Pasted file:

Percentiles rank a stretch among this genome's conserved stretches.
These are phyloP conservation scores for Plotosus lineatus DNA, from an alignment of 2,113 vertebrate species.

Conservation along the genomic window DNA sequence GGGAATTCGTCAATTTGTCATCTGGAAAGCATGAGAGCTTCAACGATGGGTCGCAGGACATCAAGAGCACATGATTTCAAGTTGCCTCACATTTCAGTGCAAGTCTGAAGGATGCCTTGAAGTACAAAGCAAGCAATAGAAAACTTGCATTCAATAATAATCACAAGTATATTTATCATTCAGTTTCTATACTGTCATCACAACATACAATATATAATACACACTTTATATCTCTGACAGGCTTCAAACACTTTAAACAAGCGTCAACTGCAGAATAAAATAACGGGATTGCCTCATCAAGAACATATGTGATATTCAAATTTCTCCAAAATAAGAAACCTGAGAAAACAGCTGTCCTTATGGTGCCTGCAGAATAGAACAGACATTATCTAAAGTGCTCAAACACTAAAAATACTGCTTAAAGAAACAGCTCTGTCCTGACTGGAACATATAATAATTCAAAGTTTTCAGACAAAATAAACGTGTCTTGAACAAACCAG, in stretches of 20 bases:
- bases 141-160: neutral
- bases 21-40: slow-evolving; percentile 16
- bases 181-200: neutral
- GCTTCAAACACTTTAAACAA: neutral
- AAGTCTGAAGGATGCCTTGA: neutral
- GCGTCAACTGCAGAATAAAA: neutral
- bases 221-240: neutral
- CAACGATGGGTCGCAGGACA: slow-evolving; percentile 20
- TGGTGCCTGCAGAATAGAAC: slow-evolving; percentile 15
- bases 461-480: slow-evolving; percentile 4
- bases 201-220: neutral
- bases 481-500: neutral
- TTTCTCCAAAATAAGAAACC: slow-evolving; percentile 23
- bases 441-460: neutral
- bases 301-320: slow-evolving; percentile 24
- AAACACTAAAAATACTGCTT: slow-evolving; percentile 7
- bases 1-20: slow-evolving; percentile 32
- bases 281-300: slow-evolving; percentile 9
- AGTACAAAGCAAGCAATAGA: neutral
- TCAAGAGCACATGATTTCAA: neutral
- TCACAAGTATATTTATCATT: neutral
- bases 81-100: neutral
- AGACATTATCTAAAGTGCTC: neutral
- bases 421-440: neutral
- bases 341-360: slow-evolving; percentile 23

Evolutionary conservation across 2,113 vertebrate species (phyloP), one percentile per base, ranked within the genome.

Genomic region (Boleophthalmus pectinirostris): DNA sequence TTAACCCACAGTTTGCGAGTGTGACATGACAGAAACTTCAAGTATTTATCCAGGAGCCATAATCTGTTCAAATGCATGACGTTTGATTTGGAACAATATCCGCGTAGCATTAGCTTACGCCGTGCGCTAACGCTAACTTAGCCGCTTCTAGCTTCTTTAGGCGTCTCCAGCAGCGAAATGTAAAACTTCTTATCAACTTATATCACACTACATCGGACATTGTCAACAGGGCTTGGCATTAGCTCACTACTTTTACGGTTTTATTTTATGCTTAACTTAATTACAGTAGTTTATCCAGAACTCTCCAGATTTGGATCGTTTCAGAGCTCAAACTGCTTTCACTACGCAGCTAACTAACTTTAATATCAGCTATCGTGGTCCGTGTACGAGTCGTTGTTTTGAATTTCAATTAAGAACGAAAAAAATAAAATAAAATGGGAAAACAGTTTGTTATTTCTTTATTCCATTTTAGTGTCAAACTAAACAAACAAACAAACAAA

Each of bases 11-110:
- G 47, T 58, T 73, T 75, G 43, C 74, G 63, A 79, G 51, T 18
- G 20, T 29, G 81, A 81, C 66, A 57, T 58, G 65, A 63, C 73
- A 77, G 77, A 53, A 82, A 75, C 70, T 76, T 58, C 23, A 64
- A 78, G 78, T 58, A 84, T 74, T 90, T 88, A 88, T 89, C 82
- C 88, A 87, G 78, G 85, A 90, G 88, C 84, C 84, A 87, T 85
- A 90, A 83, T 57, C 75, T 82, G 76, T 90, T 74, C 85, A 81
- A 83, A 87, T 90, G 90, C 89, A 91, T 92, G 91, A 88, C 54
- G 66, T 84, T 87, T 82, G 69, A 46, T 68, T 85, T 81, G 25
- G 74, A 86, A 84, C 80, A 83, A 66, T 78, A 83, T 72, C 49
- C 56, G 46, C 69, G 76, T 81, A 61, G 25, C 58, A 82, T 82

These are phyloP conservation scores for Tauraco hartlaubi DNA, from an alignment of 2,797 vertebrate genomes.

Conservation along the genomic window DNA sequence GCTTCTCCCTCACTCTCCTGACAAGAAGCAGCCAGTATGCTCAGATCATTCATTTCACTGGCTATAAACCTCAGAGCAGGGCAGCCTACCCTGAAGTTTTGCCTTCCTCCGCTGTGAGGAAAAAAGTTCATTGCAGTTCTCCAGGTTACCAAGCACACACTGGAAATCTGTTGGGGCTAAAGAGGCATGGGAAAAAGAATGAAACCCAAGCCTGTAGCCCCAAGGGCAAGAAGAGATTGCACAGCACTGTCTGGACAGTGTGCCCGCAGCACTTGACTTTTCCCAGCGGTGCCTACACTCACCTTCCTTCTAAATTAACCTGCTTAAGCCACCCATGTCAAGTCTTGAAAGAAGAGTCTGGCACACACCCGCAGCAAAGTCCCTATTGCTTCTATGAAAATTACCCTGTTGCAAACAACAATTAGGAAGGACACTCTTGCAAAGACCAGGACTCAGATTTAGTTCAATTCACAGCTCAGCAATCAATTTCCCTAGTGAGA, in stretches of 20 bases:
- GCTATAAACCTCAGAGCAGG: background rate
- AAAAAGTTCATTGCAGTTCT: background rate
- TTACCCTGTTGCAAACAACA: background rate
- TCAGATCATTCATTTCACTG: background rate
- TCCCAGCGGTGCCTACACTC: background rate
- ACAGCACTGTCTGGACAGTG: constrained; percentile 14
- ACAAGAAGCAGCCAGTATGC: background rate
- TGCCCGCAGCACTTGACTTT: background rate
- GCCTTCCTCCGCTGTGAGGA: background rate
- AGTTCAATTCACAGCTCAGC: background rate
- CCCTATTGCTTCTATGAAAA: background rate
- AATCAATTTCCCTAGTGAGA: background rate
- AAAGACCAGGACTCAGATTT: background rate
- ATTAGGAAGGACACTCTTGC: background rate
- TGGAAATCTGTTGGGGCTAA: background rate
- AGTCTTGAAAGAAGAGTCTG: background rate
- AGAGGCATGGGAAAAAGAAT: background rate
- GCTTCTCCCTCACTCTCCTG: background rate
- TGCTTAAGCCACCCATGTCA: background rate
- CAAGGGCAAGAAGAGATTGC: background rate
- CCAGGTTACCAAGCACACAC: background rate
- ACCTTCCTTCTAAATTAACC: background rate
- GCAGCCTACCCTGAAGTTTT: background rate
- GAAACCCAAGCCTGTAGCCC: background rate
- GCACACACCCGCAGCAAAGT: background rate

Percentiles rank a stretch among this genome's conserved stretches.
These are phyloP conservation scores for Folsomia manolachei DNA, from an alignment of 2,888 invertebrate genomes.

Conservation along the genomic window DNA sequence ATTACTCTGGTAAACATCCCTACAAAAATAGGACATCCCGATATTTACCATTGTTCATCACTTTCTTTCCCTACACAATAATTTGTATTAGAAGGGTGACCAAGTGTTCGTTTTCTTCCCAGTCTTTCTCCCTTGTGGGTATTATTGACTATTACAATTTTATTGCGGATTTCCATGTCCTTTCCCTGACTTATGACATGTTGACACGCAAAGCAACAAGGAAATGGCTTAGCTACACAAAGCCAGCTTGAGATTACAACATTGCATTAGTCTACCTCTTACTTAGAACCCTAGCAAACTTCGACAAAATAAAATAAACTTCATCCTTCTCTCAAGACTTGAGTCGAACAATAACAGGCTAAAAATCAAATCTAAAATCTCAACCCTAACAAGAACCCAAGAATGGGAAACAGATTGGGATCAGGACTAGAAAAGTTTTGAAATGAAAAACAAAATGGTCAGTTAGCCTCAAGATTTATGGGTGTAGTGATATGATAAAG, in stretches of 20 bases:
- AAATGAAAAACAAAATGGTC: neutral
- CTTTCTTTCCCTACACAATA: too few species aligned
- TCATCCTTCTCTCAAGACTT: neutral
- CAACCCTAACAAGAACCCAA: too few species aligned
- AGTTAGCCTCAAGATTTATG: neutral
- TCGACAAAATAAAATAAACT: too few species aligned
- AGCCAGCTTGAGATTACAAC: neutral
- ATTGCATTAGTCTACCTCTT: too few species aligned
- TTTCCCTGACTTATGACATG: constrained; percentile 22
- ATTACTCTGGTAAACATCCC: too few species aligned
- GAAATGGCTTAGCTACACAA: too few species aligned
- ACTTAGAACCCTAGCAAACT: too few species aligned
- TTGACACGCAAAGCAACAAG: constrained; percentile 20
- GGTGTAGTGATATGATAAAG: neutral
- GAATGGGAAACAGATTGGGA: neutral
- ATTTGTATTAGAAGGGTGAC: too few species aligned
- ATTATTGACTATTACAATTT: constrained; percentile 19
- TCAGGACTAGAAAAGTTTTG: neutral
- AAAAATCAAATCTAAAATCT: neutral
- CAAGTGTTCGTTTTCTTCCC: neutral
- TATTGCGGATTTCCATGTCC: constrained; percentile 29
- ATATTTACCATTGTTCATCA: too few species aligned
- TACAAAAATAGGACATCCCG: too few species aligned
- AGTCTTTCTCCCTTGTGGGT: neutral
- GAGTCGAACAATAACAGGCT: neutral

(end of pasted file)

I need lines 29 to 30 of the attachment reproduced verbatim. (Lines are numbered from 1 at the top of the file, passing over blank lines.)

Evolutionary conservation across 2,113 vertebrate species (phyloP), one percentile per base, ranked within the genome.

Genomic region (Boleophthalmus pectinirostris): DNA sequence TTAACCCACAGTTTGCGAGTGTGACATGACAGAAACTTCAAGTATTTATCCAGGAGCCATAATCTGTTCAAATGCATGACGTTTGATTTGGAACAATATCCGCGTAGCATTAGCTTACGCCGTGCGCTAACGCTAACTTAGCCGCTTCTAGCTTCTTTAGGCGTCTCCAGCAGCGAAATGTAAAACTTCTTATCAACTTATATCACACTACATCGGACATTGTCAACAGGGCTTGGCATTAGCTCACTACTTTTACGGTTTTATTTTATGCTTAACTTAATTACAGTAGTTTATCCAGAACTCTCCAGATTTGGATCGTTTCAGAGCTCAAACTGCTTTCACTACGCAGCTAACTAACTTTAATATCAGCTATCGTGGTCCGTGTACGAGTCGTTGTTTTGAATTTCAATTAAGAACGAAAAAAATAAAATAAAATGGGAAAACAGTTTGTTATTTCTTTATTCCATTTTAGTGTCAAACTAAACAAACAAACAAACAAA